The White House said Obama spoke to the British, Israeli, Turkish and Saudi leaders, allies in a U.S. strategy for the oil-rich Middle East which has been plunged into uncertainty.
It said: “The president reiterated his focus on opposing violence and calling for restraint; supporting universal rights, including the right to peaceful assembly, association, and speech; and supporting an orderly transition to a government that is responsive to the aspirations of the Egyptian people.”
Making good on such a transformation would spell the end for Mubarak and, potentially, for the military establishment which has run post-colonial Egypt since the 1950s. Many now see it as just a matter of time before the president steps down.
“The army is in a tight spot and they are deciding what to do about the president,” said Exclusive Analysis’s Faysal Itani. “The army may see Mubarak as a liability. But they won’t want to see him flee with his tail between his legs like Ben Ali. I think they would like to see him go but in an orderly fashion.”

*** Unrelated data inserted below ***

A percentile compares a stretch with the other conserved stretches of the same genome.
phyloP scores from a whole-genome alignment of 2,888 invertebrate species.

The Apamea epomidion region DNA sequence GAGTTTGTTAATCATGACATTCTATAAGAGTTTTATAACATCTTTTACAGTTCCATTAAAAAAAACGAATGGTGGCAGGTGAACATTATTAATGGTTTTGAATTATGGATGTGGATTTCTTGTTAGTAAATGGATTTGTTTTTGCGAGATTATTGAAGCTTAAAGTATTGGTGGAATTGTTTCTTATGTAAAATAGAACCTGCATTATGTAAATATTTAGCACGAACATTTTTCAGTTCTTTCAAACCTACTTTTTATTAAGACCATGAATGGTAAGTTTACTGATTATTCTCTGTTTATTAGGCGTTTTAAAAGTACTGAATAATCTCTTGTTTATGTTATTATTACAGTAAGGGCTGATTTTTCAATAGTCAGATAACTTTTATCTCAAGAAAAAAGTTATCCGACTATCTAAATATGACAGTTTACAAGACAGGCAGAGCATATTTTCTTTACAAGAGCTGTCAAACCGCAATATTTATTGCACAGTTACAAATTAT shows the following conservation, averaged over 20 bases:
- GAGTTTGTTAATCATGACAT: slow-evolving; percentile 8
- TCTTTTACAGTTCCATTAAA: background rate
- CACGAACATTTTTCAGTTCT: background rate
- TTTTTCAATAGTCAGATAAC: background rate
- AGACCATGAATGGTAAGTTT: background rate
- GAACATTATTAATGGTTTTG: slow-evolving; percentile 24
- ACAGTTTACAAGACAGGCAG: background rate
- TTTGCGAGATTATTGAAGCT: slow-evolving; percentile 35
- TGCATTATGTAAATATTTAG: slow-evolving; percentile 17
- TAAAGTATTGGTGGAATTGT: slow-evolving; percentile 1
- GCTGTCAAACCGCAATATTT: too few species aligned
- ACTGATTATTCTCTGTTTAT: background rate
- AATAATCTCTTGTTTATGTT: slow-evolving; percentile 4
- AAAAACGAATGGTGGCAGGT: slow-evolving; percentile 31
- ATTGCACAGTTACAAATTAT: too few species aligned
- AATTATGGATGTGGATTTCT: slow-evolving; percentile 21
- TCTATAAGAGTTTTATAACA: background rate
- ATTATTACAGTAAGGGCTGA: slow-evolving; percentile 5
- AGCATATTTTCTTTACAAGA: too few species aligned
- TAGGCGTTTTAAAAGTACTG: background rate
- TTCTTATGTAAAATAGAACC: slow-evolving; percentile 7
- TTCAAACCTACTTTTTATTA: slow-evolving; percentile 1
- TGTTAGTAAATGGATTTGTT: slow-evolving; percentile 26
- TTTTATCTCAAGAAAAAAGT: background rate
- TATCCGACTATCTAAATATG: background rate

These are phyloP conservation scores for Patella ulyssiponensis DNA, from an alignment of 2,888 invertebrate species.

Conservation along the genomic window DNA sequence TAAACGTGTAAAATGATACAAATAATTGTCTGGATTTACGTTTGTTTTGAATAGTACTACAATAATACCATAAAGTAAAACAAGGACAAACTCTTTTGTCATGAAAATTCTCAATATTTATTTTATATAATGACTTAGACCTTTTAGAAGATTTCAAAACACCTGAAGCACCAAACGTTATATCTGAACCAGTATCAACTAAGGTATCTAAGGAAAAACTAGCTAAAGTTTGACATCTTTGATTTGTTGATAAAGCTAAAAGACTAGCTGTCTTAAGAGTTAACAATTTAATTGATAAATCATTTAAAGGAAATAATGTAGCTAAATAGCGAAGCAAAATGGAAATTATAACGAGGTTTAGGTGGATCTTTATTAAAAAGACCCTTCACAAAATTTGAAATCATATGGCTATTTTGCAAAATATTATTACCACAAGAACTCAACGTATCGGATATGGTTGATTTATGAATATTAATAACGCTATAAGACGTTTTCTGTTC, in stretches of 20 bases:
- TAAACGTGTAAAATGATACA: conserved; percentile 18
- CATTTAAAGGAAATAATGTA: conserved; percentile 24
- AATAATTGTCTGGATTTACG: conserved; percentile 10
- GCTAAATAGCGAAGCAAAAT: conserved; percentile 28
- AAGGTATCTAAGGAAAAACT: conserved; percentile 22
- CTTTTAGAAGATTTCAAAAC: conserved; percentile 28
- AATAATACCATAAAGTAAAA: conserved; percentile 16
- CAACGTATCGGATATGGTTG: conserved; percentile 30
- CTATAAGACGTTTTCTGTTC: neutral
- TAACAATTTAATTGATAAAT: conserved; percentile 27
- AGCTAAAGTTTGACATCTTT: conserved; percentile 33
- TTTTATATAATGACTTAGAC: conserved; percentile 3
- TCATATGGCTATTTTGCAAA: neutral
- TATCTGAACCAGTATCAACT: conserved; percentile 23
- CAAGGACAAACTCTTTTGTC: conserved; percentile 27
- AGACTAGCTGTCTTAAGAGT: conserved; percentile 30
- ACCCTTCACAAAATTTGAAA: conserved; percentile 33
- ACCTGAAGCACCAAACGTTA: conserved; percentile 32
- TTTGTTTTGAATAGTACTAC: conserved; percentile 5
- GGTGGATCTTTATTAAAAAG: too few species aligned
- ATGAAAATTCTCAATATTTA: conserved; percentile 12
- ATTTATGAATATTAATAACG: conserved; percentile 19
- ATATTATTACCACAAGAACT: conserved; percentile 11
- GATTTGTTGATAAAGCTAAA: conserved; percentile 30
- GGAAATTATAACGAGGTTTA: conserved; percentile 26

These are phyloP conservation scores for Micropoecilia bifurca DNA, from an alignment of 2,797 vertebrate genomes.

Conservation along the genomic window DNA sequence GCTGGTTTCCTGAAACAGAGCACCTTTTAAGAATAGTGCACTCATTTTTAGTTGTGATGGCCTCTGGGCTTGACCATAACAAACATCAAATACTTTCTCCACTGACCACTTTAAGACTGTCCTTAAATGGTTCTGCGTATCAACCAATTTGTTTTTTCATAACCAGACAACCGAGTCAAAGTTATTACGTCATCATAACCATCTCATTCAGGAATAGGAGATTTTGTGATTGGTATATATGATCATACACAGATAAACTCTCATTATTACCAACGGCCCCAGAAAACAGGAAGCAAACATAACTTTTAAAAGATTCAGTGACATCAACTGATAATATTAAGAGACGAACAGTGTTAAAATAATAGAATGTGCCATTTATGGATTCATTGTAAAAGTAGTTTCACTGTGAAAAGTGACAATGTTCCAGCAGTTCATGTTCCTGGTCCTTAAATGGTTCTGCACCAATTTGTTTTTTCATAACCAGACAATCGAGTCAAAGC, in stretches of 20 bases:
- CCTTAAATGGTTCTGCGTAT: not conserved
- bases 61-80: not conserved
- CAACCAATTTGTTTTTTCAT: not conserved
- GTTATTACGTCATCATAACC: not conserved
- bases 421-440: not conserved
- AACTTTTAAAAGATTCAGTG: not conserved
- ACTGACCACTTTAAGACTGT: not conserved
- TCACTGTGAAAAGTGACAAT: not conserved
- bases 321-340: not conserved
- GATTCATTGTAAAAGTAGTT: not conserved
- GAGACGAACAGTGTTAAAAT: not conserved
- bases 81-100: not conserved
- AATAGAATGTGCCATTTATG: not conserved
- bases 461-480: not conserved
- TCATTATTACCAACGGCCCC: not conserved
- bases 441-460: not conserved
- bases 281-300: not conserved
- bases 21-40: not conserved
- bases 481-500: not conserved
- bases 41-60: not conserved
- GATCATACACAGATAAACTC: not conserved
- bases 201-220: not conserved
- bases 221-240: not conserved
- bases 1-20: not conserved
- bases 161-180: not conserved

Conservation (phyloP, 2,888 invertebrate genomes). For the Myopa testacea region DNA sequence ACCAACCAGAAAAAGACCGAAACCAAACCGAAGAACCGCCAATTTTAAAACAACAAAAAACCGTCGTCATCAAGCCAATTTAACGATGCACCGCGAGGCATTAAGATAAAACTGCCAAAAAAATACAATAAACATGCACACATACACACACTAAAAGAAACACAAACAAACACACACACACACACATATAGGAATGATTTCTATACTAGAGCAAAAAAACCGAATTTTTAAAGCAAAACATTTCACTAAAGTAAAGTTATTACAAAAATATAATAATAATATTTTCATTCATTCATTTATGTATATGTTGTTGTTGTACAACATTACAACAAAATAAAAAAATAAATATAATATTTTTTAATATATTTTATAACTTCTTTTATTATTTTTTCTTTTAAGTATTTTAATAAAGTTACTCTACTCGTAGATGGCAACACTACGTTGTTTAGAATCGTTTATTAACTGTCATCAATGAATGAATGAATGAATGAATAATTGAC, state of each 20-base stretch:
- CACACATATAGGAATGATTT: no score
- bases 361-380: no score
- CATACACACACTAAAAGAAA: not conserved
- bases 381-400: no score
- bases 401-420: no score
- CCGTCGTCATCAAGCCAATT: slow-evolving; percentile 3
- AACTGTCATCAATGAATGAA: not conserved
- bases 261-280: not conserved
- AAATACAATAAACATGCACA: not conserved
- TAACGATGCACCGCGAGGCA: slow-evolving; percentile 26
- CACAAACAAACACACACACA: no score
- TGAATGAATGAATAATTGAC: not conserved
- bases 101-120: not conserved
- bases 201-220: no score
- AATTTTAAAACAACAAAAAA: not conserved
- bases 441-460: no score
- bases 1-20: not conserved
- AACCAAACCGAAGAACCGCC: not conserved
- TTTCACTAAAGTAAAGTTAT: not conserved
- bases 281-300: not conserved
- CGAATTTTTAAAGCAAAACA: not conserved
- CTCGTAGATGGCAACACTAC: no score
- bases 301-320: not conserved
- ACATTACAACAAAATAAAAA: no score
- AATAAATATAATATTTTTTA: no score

Which may well mean that the army will do nothing to try to stifle the protesters. The army’s relationship with the protesters seems to be summed up pretty well with the following excerpt from the story:
Soldiers stood by tanks covered in graffiti: “Down with Mubarak. Down with the despot. Down with the traitor.” Asked how they could let people scrawl such anti-government slogans on their mostly American-made vehicles, one soldier said: “These are written by the people. It’s the views of the people.”